From Social Work prn: Social Organization, the Great Clay Shirky, and the Rules of the Road

by Megan M. on October 7, 2009 (Blog) |

(This was originally posted at Social Work prn, where I write on Tuesdays and Thursdays. If you get a chance, check them out. They’re nice folks!)

I’m starting to build a Rules of the Road document (in my head, at least) while reading a book by the excellent Clay Shirky called Here Comes Everybody. Some of these things I knew, but some of them are recently-cemented concepts for me and that’s very exciting. I am madly obsessed with people projects—where many people come together over the internet and accomplish something previously unlikely or impossible. Shirky is talking about this very thing in his book, and it’s making my whole life awesome. Downright thrilling, I should say.

My Rules of the Road so far:

  1. The relationship between you and the people you lead is a bargain. You give them what they want (assistance, entertainment, meaning) and they give you what you want (they spread your ideas, give you authority, help your project succeed). If you forget about the bargain—or strike the wrong bargain—you lose that essential relationship. It’s imperative that you find out what the bargain really is before you assume, crash and burn.
  2. There will always be a cost to the organization of a large number of people. If you lead, you know that a B.I.G. part of that cost for you is time and energy—not necessarily money. But anyone who has been in a leadership position knows that time and energy is often a bigger, more interesting challenge than money. Thinking you can organize a big group of people without dealing with some cost in these terms is unrealistic, but if you can walk into it knowing what effort will be necessary to expend, you’re a step up.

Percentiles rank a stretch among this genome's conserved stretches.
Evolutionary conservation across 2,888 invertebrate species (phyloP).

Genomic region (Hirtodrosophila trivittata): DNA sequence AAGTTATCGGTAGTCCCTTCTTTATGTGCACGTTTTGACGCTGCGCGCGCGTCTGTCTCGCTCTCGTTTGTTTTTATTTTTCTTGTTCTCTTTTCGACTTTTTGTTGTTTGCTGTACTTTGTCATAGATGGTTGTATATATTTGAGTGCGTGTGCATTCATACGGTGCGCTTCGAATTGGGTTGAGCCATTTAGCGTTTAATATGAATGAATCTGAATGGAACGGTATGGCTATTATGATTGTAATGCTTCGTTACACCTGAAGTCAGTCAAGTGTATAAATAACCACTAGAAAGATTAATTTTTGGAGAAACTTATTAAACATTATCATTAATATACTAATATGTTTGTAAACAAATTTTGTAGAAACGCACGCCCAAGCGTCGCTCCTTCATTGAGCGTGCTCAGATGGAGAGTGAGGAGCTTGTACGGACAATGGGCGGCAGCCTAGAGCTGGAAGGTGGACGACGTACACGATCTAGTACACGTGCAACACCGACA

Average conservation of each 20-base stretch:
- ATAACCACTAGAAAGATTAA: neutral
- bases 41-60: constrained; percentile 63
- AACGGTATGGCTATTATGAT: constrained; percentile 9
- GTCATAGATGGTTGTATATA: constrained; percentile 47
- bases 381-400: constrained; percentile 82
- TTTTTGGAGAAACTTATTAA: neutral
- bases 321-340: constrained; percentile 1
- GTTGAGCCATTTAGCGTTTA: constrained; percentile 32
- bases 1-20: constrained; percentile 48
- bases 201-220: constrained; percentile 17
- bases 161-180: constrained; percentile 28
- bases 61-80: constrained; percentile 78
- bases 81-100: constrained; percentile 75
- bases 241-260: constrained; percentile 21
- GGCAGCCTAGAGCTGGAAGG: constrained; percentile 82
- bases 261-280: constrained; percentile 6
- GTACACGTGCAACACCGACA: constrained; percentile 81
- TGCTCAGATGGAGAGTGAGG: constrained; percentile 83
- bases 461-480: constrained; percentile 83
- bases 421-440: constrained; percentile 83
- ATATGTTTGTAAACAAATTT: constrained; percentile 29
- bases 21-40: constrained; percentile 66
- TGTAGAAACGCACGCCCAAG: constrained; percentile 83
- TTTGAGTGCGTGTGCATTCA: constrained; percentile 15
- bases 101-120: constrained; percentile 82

3. Our circumstances have changed on a spectacular scale (one word: internet) and they’re not going to stop changing. Get with the change game now and start to expect things to shift—you’ll be ahead of everyone who’s still fighting it. Things may look the same in a lot of ways… but they are not.
  4. We can have anything we want, if we are only willing to reach out and create it. This is truer now than it has ever been in the past. Our limits, as suspected, are in our heads—not on our capabilities.
  5. It is less efficient to try to build something you want, and more efficient to wait and watch, keep your eyes and brain open, and seize an opportunity when you see it. A great book I talked about awhile back, Made to Stick, made this point often. A struggle to make something out of nothing is often not as efficient as an ability to see opportunities and leap on them.
  6. Give them tools instead of instructions. If you can give a group of people the means to self-organize their passion, it’s more effective than trying to tell them how to do it. Self-organized efforts on the internet are often more effective and successful than similar initiatives by large companies with many resources (and many managers). Don’t worry so much about oversight. Give them systems. Give them tools. And then let them do their thing.

We’re capable of self-assembling now in ways we never were before, and it’s changing the entire landscape of “people projects”—or PR, or business, or community initiatives, or anything else you can name that has to do with how groups of people interact and make things happen.

I can’t wait to finish this book. Wow.

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